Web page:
Training with Maggie Hogan: Veteran Team USA kayaker readies for Rio
Think of the kayak motion akin to that of an Olympic lift, but instead of standing, the athlete is seated—and on water inside a tipsy boats. With such a kinetic motion, Team USA kayaker Maggie Hogan knows the importance of power, but also the need for technical efficiency.
“Everyday is technique,” says 37-year-old Hogan. “It is such an important thing for us.”
With a multiplicity of training needs, Hogan mixes in a gym sessions, multiple water sessions and runs every week. A typical day can include a paddle in the morning, a run after, another paddle in the afternoon and a gym workout.
“I’m in the middle of a hard week,” she says leading up to the U.S. canoe/kayak sprint national team trials April 29 and 30 in Gainesville, Ga., the first of two legs she needs to win in order to qualify for the 2016 Olympics in Rio de Janeiro. “I’m hanging on for dear life right now.”
Hogan competes in the 200 and 500-meter distances. The 200 is a sheer sprint, where the 500 (Hogan’s specialty) is that middle ground—similar to the 800 meter run in track and field—that blurs the line between sprint and endurance. To make Rio in either of the two events she needs to win both the U.S. competition in April at the 1996 Olympics course in Georgia and then the Continental qualifier at the same course on May 19. “The winner goes, so I’m just prepping for these races,” she says. “Yeah, no pressure. You can’t really peak more than twice in a year and May is do or die, so I’m really going to focus on that. If I don’t make it past there, there is no rest of the season.”
Getting ready for the 500 is tricky, Hogan admits, as she balances the need for strength and technique. Competing in the tipsiest boats in the world—Hogan has seen countless world-class Olympic athletes unable to get five strokes off the dock without spilling into the water to win a $100 bet at the U.S. Olympic Center Training Facility in Chula Vista, Calif.—training is about “mastering the technique before applying power and strength.”
One way Hogan is honing her technique is by working with USA canoe/kayak high performance director Michele Eray and using a new tool from Motionize, which acts as a virtual coach for kayakers. The devices uses an array of motion sensors and proprietary algorithms to track stroke length, distance per stroke, speed and pace, paddle depth and more while giving real-time feedback with an onboard dashboard.
“Up until now a coach can only look at one side at a time,” Hogan says. “To see what you are doing from all points of view in real time has really helped me tweak. Let’s say on the left stroke you are grabbing the water at a certain point at the boat every time and exiting at a certain point every time. The paddle blades are like wing blades, if they are dragging behind they are creating a lift and creating friction in my stroke. If Michele is on the left-hand side and sees I’m existing a little late, with Motionize we can see both sides and change it and see the difference live on the screen. Before, I would think I’m [making the adjustment] but didn’t know for sure. Now I can see stroke length and distance per stroke in real time and maximize them.”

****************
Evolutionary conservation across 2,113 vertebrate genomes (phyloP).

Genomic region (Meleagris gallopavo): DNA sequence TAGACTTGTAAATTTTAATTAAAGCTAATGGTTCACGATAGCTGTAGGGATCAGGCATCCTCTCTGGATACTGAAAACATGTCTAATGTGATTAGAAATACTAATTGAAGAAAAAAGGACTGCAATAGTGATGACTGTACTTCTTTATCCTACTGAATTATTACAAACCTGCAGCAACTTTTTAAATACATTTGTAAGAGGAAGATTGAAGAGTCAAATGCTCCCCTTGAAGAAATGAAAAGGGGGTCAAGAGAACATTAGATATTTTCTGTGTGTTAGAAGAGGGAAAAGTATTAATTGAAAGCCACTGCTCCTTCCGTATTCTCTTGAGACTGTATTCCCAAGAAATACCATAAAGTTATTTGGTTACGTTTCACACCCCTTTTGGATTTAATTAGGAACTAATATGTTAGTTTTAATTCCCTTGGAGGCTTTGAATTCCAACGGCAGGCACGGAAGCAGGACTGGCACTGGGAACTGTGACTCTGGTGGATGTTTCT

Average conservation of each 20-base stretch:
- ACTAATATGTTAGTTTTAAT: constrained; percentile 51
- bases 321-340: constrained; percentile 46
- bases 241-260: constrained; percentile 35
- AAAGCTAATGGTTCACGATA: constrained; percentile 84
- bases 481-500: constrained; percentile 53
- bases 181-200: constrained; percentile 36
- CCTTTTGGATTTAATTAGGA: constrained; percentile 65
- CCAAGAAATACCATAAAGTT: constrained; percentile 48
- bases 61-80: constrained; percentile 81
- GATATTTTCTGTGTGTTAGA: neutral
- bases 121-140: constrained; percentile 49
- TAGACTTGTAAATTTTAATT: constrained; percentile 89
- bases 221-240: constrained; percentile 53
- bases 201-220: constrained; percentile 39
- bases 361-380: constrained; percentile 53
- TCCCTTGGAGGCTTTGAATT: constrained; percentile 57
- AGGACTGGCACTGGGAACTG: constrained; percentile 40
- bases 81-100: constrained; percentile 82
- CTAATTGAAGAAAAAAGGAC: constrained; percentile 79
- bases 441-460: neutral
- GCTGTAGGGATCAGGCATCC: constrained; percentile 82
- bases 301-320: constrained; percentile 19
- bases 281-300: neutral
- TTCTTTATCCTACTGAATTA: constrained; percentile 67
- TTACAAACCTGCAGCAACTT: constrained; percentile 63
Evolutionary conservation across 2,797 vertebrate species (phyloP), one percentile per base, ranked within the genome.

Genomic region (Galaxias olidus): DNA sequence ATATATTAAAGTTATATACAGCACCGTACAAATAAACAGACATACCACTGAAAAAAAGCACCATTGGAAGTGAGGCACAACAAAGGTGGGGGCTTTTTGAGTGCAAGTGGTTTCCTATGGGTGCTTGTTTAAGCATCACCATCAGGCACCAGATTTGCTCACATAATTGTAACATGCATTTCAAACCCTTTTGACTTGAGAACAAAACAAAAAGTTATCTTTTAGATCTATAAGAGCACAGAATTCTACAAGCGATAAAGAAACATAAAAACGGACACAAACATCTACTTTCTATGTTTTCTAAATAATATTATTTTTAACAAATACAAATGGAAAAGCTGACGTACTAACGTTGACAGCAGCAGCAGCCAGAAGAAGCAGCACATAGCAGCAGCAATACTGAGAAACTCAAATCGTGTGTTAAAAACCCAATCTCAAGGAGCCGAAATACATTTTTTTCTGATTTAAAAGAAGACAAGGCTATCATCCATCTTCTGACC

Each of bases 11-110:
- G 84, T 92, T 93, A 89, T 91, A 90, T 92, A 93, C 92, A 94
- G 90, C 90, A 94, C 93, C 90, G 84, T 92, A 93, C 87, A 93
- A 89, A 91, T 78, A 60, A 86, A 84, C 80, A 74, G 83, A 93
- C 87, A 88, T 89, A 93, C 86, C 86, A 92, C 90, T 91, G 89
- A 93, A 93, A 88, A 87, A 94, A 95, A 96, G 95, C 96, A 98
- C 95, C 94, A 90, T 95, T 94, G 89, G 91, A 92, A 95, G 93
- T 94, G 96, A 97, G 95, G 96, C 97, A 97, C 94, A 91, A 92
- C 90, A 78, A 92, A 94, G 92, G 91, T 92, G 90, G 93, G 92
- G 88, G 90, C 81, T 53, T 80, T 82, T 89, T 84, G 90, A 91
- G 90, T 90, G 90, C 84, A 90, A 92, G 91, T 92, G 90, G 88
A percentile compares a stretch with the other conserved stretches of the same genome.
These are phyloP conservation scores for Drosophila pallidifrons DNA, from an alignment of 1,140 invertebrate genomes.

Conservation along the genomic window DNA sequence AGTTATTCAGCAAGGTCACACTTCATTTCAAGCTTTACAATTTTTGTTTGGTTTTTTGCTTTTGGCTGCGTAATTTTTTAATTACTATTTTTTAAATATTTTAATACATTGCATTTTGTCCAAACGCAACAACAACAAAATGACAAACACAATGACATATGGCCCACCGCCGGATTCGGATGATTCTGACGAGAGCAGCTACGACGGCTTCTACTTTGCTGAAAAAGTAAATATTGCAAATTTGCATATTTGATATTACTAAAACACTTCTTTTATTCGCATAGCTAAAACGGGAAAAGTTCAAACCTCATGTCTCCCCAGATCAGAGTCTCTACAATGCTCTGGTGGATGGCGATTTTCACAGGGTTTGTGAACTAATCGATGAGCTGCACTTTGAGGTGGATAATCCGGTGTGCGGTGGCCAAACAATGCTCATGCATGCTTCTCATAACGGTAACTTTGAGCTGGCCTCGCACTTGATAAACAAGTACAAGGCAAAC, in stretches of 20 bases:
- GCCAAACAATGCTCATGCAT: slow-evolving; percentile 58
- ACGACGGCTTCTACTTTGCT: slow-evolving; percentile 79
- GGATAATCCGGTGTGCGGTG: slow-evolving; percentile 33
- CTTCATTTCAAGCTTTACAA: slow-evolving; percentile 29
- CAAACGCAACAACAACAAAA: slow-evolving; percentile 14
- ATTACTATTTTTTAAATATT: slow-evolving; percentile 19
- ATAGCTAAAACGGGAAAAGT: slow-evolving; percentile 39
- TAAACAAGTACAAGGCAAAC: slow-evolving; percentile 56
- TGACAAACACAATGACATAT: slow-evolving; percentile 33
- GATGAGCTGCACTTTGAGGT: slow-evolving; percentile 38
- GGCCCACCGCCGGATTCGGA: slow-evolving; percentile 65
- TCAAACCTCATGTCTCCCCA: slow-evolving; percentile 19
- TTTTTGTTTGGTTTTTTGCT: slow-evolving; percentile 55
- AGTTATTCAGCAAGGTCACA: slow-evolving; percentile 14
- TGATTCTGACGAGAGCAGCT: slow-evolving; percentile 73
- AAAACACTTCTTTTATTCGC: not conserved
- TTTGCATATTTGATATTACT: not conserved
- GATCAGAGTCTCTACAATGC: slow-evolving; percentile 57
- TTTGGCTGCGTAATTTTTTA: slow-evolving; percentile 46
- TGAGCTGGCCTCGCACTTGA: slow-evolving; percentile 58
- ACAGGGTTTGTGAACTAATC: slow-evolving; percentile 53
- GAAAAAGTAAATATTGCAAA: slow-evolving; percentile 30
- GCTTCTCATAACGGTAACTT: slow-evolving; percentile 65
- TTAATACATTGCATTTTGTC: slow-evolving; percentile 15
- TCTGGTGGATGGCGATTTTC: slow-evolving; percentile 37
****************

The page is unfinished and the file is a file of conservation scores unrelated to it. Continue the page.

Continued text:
Eray says the quicker she can get feedback to the athlete, the quicker the athlete can change habits. “The more tools you have the better you can ply your trade,” she says. Initially Eray expected the distance of stroke to be the most important measure of how strong a stroke was, but being able to see the catch point of the water and exit point allows her to really hone in a stroke’s efficiency.
Technique is a huge focus for Hogan, but technique without strength doesn’t contain power. On the water, Hogan will train with a weighted boat, forcing her to put technique in the forefront. But training exists out of the water too.
Her season starts with aerobic work, but it isn’t long before she is mixing in at least five gym sessions each week, two water sessions nearly every day and at least three runs each week.
In the gym she has a strength block and a power block, working on both at the same time with a circuit, a mix of six cardio-type exercises that she does for 30 seconds, 45 seconds, 60 seconds, 90 seconds and then 120 seconds. “It doesn’t sound like much,” she says, “but it is sneaky and by the time you are done you can barely bring a fork to your mouth.”
Included in her workouts are plenty of pulling exercises, such as pull-ups and bench press, along with shoulder and hip stability work.
“Our sport is a kinetic-chain sport,” Hogan says. “You put the blade in the water, press against the foot brakes, then rotate your body with leg and upper body movement. You try to keep your arms out of it because they are such small muscles in comparison [to hips and shoulders]. It is like an Olympic lift in a seated position.”
With so much time in the gym and in the boat, Hogan says she must enjoy the entire journey lest it become tedious. As she readies for Rio, her goals will remain more process-oriented. She’s working to change technique and correct miniscule details, such as not throwing so much water with her left stroke and finding a better catch point. She plans goals for every type of workout to keep it engaging and interesting and Eray constantly introduces new things to keep the 10-year veteran on her toes.
"Because our sport is so technical, it can take seven to 10 years to make an athlete so you need to spice it up a little and make it exciting," Hogan says. "You have to enjoy the challenge of it to stay in the sport."
Tim Newcomb covers sports aesthetics—stadiums to sneakers—and training for Sports Illustrated. Follow him on Twitter at @tdnewcomb.